St John’s Wort Has Antibacterial Properties

St. John’s Wort is also known to have great antibacterial properties. Used in traditional medicine as a topical wound and ulcer salve, studies have shown that Oleum Hyperici an oil macerate of the flowering aerial portions of the plant reduces both wound size and healing time.  Of its active constituents, the naphthodianthrone hypericin and phloroglucinol hyperforin are effective antibacterial compounds against various bacteria.3

In a study conducted at the Freiburg University Clinic, Department of Dermatology in Germany, 21 patients suffering from mild to moderate dermatitis (eczema) were treated, with a hypericum-cream (a major constituent of St. John’s Wort) twice daily for a period of 4 weeks. The results showed that the intensity of the lesions was greatly improved, with skin tolerance rated as good or excellent.4

How To Take St. John’s Wort

St. John’s Wort comes in many forms, including capsules, drops, lotions, and tablets. All St. John Wort products should contain at a minimum 0.3% hypericin, the major medicinal constituent, or 3-5% hyperforin in St. John’s Wort. As with any supplement or medication, it can take around 4-6 weeks to have any noticeable effects.

Conclusion 

If you’re experiencing symptoms of mild to moderate depression, St. John’s Wort could be a good alternative to prescribed or synthetic antidepressant medication, considering it’s natural origin and fewer known side effects. Before you self-diagnose or medicate, however, it is important to consult a physician.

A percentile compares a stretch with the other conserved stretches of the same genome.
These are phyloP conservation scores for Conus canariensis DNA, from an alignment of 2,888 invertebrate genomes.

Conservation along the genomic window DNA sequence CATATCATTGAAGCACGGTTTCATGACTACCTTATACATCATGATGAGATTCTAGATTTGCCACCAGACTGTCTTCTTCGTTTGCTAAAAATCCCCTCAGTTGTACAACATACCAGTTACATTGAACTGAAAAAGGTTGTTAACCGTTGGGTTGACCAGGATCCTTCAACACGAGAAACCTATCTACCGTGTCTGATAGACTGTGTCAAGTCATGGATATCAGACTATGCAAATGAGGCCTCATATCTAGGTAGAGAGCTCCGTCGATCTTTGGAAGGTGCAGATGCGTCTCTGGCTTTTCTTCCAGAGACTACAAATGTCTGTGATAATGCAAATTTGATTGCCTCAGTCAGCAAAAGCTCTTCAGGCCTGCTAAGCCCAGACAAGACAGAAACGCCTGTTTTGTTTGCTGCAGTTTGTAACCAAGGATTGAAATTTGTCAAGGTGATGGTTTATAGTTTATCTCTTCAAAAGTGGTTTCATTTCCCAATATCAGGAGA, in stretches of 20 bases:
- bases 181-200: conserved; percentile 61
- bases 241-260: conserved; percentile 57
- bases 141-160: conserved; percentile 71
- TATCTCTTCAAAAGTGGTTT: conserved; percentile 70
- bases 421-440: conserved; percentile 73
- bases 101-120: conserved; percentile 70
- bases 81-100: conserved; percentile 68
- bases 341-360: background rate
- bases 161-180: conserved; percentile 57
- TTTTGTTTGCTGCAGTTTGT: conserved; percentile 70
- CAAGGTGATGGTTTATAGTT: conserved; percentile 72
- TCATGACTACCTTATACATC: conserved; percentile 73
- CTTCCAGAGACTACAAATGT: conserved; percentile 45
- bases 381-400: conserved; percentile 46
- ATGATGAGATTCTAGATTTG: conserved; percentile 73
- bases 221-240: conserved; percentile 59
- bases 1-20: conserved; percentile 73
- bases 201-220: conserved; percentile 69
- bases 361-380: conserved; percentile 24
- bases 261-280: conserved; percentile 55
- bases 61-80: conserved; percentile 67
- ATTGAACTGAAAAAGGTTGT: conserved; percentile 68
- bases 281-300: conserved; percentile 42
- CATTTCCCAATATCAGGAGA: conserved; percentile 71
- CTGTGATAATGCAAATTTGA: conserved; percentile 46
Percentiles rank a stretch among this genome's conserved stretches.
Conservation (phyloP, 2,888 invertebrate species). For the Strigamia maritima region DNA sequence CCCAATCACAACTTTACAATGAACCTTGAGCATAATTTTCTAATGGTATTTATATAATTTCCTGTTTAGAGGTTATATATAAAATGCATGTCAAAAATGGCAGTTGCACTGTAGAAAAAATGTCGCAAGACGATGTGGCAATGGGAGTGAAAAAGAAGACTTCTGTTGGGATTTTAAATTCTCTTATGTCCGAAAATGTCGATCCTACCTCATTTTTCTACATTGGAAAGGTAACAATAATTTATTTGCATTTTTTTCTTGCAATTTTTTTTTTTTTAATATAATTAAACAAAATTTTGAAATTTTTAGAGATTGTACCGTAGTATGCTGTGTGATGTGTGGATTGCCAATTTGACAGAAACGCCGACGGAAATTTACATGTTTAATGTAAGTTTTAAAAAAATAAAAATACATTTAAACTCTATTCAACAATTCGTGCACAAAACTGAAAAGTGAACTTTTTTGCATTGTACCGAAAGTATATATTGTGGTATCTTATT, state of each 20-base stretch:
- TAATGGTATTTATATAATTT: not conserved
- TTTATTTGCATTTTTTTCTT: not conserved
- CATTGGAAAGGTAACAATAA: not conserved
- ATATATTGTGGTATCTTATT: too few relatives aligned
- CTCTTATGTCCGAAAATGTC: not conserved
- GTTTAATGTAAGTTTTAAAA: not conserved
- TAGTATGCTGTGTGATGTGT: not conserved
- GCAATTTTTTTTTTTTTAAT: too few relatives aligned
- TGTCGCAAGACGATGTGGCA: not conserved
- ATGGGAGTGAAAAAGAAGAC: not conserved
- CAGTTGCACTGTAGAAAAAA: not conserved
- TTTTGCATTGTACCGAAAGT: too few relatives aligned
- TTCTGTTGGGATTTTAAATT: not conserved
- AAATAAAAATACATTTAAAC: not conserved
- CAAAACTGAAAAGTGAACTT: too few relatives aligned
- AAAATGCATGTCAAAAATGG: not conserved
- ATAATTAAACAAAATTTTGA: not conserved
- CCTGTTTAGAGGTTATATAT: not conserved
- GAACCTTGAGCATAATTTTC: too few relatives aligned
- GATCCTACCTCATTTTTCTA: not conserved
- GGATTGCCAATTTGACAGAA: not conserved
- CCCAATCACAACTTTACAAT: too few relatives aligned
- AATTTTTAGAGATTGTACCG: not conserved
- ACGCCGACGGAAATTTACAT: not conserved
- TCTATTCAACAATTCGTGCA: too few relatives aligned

Need a mood enhancing boost, to keep you feeling great? 
Elitrope contains ingredients such as Phosphatidylserine, Ginkgo Biloba, St. John's Wort, Bacopa Monnieri, L-Glutamine, and L-Carnitine that will help elevate your mood and fight mild to moderate depression.

 

 

SWOLVERINE - ELITROPE

References

 

  1. Butterweck V. Mechanism of action of St John's wort in depression : what is known?. CNS Drugs. 2003;17(8):539-62.
  2. Di carlo G, Borrelli F, Ernst E, Izzo AA. St John's wort: Prozac from the plant kingdom. Trends Pharmacol Sci. 2001;22(6):292-7.
  3. Lyles JT, Kim A, Nelson K, et al. The Chemical and Antibacterial Evaluation of St. John's Wort Oil Macerates Used in Kosovar Traditional Medicine. Front Microbiol. 2017;8:1639.
  4. Schempp CM, Windeck T, Hezel S, Simon JC. Topical treatment of atopic dermatitis with St. John's wort cream--a randomized, placebo controlled, double blind half-side comparison. Phytomedicine. 2003;10 Suppl 4:31-7.
  5. Canning S, Waterman M, Orsi N, Ayres J, Simpson N, Dye L. The efficacy of Hypericum perforatum (St John's wort) for the treatment of premenstrual syndrome: a randomized, double-blind, placebo-controlled trial. CNS Drugs. 2010;24(3):207-25.
  6. Schulman A. Robert, MD. Solve it With Supplements. 2007, Rodale.
  • Post author
    Walter Hinchman